Reverse transcriptase–polymerase chain reaction (RT-PCR) confirmation of the differential transcript-derived fragments (TDFs) detected by cDNA-amplified fragment length polymorphism (AFLP) between the male-sterile line Bcajh97-01A and fertile line Bcajh97-01B of chinese cabbage-pak-choi. The left column shows the expression pattern of the TDFs on a cDNA-AFLP gel, and the right column is the corresponding RT-PCR analysis result. Each lane corresponds to the amplified template from the Bcajh97-01A flower buds at three different developmental stages (Lanes A1, A2, and A3) and the Bcajh97-01B flower buds (Lanes B1, B2, and B3). Expression pattern of these TDFs are shown on the left side. From left to right, the position of number after the upper case letter T represent each type of flower buds, which are in the following arrangement: Bcajh97-01A Stage 1 flower buds, Bcajh97-01B Stage 1 flower buds, Bcajh97-01A Stage 2 flower buds, Bcajh97-01B Stage 2 flower buds, Bcajh97-01A Stage 3 flower buds, Bcajh97-01B Stage 3 flower buds. Number “1” indicates the presence of a TDF and “0” indicates the absence of the same TDF. The names of the TDFs are shown on the right side.

Article References

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    • Search Google Scholar
    • Export Citation
  • AllenR.L.LonsdaleD.M.1993Molecular characterisation of one of the maize polygalacturonase gene family members which are expressed during late pollen developmentPlant J.3261271

    • Search Google Scholar
    • Export Citation
  • ArayaA.ZabaletaE.BlancV.BrguD.HemouldM.MourasA.LitvakS.1998RNA editing in plant mitochondria, cytoplasmic male sterility and plant breedingElectron. J. Biotechnol.13139

    • Search Google Scholar
    • Export Citation
  • AssaadF.F.MayerU.WannerG.JurgensG.1996The KUELE gene is involved in cytokinesis in Arabidopsis thalianaMol. Gen. Genet.253267277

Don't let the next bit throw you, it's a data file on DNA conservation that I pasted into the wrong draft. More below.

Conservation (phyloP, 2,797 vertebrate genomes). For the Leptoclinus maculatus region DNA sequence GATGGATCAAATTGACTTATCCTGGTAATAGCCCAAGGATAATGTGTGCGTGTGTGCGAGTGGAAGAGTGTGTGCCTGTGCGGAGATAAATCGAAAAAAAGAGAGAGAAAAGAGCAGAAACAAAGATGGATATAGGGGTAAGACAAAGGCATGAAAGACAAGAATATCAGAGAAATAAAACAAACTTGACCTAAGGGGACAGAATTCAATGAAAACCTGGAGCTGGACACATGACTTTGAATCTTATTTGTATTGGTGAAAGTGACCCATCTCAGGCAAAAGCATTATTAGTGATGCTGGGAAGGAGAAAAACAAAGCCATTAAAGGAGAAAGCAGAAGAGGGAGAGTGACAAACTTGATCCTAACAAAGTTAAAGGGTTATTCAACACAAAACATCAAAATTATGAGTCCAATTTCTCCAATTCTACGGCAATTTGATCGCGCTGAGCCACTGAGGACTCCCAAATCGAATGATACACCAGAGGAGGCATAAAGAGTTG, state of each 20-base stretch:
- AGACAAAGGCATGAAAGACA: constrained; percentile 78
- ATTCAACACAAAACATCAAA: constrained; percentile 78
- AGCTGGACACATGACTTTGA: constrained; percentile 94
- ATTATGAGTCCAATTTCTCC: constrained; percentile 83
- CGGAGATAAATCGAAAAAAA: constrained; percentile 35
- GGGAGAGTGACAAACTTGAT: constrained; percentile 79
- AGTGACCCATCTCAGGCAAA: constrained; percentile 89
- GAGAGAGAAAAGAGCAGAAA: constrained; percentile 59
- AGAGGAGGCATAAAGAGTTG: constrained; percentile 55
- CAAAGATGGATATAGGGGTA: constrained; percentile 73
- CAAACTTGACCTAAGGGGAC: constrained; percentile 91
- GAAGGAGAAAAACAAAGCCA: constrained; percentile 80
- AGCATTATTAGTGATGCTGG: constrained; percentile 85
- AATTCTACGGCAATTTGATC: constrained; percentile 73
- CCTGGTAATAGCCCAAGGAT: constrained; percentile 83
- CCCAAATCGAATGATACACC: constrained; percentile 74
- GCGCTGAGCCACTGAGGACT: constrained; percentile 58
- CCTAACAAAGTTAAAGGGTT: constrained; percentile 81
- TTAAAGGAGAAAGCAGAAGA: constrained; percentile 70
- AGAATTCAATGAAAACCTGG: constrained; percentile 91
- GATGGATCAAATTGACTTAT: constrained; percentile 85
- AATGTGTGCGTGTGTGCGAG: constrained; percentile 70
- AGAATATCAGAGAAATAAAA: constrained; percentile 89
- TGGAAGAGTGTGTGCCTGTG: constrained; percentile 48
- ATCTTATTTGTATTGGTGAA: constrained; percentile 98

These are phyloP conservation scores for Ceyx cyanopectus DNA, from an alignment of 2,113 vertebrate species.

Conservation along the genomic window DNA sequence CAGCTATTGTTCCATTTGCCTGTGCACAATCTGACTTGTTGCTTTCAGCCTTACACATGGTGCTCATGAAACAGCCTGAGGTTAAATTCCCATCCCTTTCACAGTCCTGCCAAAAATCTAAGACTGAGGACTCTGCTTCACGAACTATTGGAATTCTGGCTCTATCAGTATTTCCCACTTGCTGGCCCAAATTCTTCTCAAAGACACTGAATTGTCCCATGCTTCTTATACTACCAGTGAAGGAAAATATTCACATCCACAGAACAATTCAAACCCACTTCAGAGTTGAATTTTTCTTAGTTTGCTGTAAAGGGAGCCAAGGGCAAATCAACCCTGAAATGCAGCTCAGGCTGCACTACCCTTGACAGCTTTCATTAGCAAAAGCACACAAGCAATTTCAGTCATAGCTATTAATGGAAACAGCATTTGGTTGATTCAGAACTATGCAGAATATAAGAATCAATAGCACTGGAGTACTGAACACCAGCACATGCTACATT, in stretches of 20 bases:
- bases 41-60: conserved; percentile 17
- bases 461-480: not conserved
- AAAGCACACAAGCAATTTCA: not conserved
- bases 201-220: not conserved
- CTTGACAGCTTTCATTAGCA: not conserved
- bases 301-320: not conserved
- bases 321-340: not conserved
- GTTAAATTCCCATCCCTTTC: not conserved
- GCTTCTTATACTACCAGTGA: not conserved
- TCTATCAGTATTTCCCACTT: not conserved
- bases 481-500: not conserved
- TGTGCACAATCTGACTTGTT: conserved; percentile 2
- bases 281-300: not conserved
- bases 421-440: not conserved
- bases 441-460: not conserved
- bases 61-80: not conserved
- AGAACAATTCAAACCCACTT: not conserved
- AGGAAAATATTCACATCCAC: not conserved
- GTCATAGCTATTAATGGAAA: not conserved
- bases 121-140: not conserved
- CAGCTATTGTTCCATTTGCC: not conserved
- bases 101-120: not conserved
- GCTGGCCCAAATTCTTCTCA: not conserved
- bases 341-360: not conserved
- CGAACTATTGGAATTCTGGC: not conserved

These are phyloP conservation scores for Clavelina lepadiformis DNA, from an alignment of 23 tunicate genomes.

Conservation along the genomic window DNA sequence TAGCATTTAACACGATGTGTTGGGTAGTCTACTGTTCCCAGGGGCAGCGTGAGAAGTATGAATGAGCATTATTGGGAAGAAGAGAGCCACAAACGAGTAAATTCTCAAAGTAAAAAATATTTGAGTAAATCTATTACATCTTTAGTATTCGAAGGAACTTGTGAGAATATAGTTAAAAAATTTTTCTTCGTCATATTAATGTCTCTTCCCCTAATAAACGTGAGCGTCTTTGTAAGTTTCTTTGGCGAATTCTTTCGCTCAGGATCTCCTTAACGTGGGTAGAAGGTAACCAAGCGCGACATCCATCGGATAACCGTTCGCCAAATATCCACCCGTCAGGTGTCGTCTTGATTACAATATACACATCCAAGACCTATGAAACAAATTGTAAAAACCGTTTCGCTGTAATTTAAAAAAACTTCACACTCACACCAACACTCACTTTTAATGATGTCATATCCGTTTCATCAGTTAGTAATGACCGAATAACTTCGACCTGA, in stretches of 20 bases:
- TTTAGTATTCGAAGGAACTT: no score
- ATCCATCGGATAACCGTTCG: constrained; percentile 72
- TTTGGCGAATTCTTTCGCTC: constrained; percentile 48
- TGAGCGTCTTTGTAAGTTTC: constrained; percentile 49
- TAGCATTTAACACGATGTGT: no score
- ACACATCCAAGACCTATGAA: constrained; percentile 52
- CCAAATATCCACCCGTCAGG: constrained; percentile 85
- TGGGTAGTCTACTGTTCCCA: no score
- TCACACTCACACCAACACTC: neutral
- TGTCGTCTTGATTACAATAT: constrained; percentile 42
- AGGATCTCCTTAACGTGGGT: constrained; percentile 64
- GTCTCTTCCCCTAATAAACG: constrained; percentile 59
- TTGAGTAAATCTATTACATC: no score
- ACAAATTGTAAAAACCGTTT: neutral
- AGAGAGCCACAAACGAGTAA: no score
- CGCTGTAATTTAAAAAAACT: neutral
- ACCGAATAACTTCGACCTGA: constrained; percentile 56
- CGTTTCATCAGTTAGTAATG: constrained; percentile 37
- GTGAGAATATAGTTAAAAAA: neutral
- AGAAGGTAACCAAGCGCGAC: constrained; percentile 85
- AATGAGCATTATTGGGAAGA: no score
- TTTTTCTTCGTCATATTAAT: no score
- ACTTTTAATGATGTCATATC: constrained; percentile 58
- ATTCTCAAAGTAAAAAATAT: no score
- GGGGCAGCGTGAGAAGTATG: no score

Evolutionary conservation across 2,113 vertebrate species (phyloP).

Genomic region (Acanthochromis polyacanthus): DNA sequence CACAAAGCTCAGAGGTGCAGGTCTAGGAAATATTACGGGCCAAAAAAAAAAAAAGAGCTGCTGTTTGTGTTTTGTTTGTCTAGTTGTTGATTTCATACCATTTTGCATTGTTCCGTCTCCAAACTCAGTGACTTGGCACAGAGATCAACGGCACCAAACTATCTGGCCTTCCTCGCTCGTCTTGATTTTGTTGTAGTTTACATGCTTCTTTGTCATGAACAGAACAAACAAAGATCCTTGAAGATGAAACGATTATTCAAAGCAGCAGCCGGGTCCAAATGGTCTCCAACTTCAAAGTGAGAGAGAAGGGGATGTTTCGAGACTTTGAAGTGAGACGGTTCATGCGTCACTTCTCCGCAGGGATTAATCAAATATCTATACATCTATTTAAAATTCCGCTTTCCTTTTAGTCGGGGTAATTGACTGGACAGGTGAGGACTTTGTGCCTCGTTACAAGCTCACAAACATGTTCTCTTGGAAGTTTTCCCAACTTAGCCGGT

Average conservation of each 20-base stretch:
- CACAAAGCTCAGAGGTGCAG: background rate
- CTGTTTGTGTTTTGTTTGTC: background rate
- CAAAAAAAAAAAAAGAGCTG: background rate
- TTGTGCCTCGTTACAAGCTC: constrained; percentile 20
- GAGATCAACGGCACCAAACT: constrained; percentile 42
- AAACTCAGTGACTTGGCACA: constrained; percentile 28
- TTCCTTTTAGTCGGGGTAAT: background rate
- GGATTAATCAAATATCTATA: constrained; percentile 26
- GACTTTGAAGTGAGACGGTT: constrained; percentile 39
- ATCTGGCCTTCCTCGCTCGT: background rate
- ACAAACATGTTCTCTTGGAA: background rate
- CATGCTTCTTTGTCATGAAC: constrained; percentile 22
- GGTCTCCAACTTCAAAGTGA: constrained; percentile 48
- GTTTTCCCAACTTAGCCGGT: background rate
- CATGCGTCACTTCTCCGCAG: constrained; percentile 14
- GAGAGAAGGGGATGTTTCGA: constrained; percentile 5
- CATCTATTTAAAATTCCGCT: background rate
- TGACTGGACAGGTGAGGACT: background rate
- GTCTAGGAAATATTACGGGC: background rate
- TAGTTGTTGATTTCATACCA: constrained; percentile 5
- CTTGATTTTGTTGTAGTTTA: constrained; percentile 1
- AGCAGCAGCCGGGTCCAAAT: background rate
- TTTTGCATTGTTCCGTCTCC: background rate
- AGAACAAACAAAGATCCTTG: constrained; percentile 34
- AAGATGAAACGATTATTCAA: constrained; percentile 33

• BachemC.W.B.van der HoevenR.S.de BruijnS.M.VreugdenhilD.ZabeauM.VisserR.G.F.1996Visualization of differential gene expression using a novel method of RNA fingerprinting based on AFLP: Analysis of gene expression during potato tuber developmentPlant J.9745753

    • Search Google Scholar
    • Export Citation
  • BeadleG.M.1932A gene in Zea mays for failure of cytokinesis during meiosisCytologia (Tokyo)3142155

  • BioneN.C.P.PagliariniM.S.De AlmeidaL.A.2005A male-sterile mutation in soybean (Glycine max) affecting chromosome arrangement in metaphase plate and cytokinesisBiocell29177181

    • Search Google Scholar
    • Export Citation
  • BioneN.C.P.PagliariniM.S.de AlmeidaL.A.SeifertA.L.2002An ms2 male-sterile, female-fertile soybean sharing phenotypic expression with other ms mutantsPlant Breed.121307313

    • Search Google Scholar
    • Export Citation
  • CandeW.Z.GolubovskayaI.WangC.J.R.HarperL.2009Meiotic genes and meiosis in maize353375BennetzenJ.L.HakeS.Handbook of maize: Genetics and genomicsSpringer-VerlagNew York, NY

    • Search Google Scholar
    • Export Citation
  • CaoJ.YuX.YeW.LuG.XiangX.2006Functional analysis of a novel male fertility CYP86MF gene in chinese cabbage (Brassica campestris L. ssp. chinensis Makino)Plant Cell Rpt.24715723

    • Search Google Scholar
    • Export Citation
  • CaoS.LiS.1980Breeding and utilization of the chinese cabbage ‘Aijiaohuang’ genic male-sterile AB lineJ. Nanjing Agr. Univ.15967[in Chinese].

    • Search Google Scholar
    • Export Citation
  • DeRisiJ.L.IyerV.R.BrownP.O.1997Exploring the metabolic and genetic control of gene expression on a genomic scaleScience278680686